1. Joint Public Review:

    Hsiang-Chun Chang et al. investigated the role of ALR, component of the mitochondrial MIA40/ALR protein import apparatus, in cytosolic Fe/S cluster biogenesis performing loss-of-function (silencing) and gain-of-function (over-expression) experiments with MEFs (mouse embryonic fibroblast) and HEK293 (human embryonic kidney) cells. They find that downregulation of ALR impairs maturation of cytosolic Fe/S cluster proteins, while activities of mitochondrial Fe/S cluster proteins such as complex I and II are unaffected. Furthermore by reducing ALR expression cells up-regulate cellular iron transporter transferrin receptor 1 (Tfrc) and consequently cellular iron levels increase. The authors reveal that ALR down-regulation post-transcriptionally regulates Trfc through stabilization of Trfc mRNA mediated by IRP1, which is activated by absence of its mature Fe/S cluster. Additionally they demonstrate that only over- expression of full-length ALR, mainly located in the mitochondria and not the cytosolic short from ALR can reverse cytosolic Fe/S cluster maturation and therefore IRP1 activity and cellular iron levels. In the last part of their manuscript the authors present evidence about the mechanism by which ALR carries out this function. They find that ALR enables mitochondrial import of ABCB8 but not ABCB7, two mitochondrial proteins involved in the maturation of cytoplasmic Fe/S clusters. This transport into mitochondria requires functional MIA40/ALR in the IMS and further the TIM23 complex to the inner mitochondrial membrane. ABCB8 interacts directly with MIA40 by 5 cysteines (difulfide bond formation) and therefore these conserved cysteins are necessary for recognition and binding, which is not the case for ABCB7. These data add an interesting view on how ALR expression is linked to Fe/S cluster protein maturation, cellular iron homeostasis and their potential impact on related dieases.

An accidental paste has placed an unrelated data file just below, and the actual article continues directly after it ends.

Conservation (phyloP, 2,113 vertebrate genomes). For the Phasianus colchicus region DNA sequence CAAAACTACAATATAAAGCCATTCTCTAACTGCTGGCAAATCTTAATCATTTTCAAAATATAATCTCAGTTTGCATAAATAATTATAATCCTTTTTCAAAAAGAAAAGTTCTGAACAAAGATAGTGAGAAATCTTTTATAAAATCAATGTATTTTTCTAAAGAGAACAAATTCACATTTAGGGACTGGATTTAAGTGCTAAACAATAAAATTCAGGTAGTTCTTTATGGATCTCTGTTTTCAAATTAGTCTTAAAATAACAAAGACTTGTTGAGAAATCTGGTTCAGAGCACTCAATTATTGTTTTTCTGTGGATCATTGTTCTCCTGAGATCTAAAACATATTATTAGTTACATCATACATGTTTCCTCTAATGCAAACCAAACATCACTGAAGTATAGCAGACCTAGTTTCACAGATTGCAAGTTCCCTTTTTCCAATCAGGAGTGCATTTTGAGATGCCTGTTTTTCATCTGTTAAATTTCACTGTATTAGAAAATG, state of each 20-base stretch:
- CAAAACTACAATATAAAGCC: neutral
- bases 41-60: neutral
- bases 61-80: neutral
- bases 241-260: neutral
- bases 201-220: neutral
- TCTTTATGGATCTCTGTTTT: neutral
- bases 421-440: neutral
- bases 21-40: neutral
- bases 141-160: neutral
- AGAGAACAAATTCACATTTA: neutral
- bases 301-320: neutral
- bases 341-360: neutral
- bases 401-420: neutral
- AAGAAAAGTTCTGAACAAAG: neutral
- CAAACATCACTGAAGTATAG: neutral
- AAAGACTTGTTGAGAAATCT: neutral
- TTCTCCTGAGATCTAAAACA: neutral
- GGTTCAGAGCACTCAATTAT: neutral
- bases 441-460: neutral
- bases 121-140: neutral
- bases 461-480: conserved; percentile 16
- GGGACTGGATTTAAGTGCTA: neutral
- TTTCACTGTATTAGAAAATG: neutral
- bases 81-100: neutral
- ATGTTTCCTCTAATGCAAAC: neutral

The strength of the manuscript are the well designed and performed experiments presenting evidence of how mitochondrial function of ALR is linked to the sulfur redox homeostasis and cellular iron regulation. Interestingly, reduction in cytsolic Fe/S cluster maturation and therefore increased cellular iron levels is also associated with increased sensitivity of cells to oxidative stress and this might be a plausible explanation for the previously described impact of full length ALR expression on oxidative stress in various disease models (PMID: 30579845).